"I was hoping it would spark a desire to eat because that was a big issue ... and it didn't work, but it's a great movie and now I know all the lines," Nelson jokes.
She would occasionally text or video call friends and family, but it was difficult. "I was so out of it most of the time and just kind of dealing with my own demons — it was hard," Nelson says. "I know I wasn't looking very good and that I looked very sick and weak, and I didn't want to scare my friends and family any more than they already were."
Nelson was sent home after a chest X-ray showed enough clearing in her lungs for her to continue recovering on her own. "By the end, I felt like I was ready to go home, even though I wasn't even sure I was ready to go home — I was scared to go home. And even now being at home there's good days and bad days still," she says.
Nelson says the recovery road is long for COVID-19 survivors. She still doesn't have her usual levels of energy and there's still "a lingering feeling" in her chest. But what scares her the most isn't getting sick again.
"I'm terrified of infecting someone else. The thing that has been the most frustrating about having COVID is just how nobody knows anything ... So I've been cleared and they say I'm not contagious, but now I have a little bit of doubt in my mind and I'm just mentally a little anxious about that risk because the last thing I want to do is hurt anyone," Nelson says.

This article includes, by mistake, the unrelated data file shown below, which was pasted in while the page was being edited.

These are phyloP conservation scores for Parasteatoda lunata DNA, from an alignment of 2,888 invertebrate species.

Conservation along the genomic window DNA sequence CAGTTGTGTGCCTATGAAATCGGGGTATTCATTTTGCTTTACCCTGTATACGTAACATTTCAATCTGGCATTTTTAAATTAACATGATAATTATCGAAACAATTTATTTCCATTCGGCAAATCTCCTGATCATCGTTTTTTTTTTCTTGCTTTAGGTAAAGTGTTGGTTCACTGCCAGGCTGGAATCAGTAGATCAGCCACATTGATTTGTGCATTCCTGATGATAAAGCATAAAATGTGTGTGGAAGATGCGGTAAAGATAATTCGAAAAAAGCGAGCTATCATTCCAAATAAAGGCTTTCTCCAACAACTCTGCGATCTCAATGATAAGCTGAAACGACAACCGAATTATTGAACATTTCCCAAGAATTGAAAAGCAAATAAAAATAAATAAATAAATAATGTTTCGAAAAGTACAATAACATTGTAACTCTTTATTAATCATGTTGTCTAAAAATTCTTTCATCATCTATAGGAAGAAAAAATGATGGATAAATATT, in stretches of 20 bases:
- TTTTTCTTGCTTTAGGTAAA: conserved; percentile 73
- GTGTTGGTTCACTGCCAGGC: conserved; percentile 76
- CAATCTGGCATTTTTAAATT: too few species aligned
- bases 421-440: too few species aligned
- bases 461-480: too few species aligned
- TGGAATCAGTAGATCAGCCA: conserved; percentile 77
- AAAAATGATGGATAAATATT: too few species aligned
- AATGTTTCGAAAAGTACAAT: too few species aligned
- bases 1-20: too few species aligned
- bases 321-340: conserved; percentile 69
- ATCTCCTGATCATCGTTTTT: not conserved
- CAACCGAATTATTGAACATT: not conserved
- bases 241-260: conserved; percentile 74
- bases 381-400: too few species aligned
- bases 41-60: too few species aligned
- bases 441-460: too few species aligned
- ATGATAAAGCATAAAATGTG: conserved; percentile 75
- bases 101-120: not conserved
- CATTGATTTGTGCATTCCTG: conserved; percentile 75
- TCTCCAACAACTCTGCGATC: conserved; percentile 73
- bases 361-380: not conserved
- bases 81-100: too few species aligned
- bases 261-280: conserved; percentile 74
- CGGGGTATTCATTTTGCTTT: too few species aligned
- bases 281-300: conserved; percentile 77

She wanted to share her experience because of the loneliness she felt going through hospitalization and then recovering at home. "I wanted ... others to know that they weren't alone, that there was someone out there who had had a similar experience and I kind of wanted to put myself out there. That actually since has really helped in my recovery to make me feel less alone and less isolated," says Nelson.
"I think it is important for people to hear that someone actually has experienced COVID right down the street from them in [West Allis]," she adds. "Stories are what connect people to each other and I think make it more real for people, and I'm hoping that's what my kind of opening up about my experience will do."
In fact, Nelson's story and encouragement of others undergoing COVID treatment and recovery have led to people around the world reaching out to her. She created the website Better By Each Other to have a place for people to connect over their COVID-19 journeys — but it also serves as a call to action.
"This whole situation with COVID has made me realize how connected we are and how much we can impact each other," says Nelson.
So, whether it's wearing a mask or limiting your trips outside of the home, she asks that people be more thoughtful about their actions.
"Those little things, they have a ripple effect," she notes. "And I think the more we can do better by each other, the better off we're going to be during the pandemic and the stronger communities we're going to have."
During this pandemic, WUWM's Bubbler Talk is focusing on the coronavirus and its impact on the Milwaukee area. If you have a question, submit it below.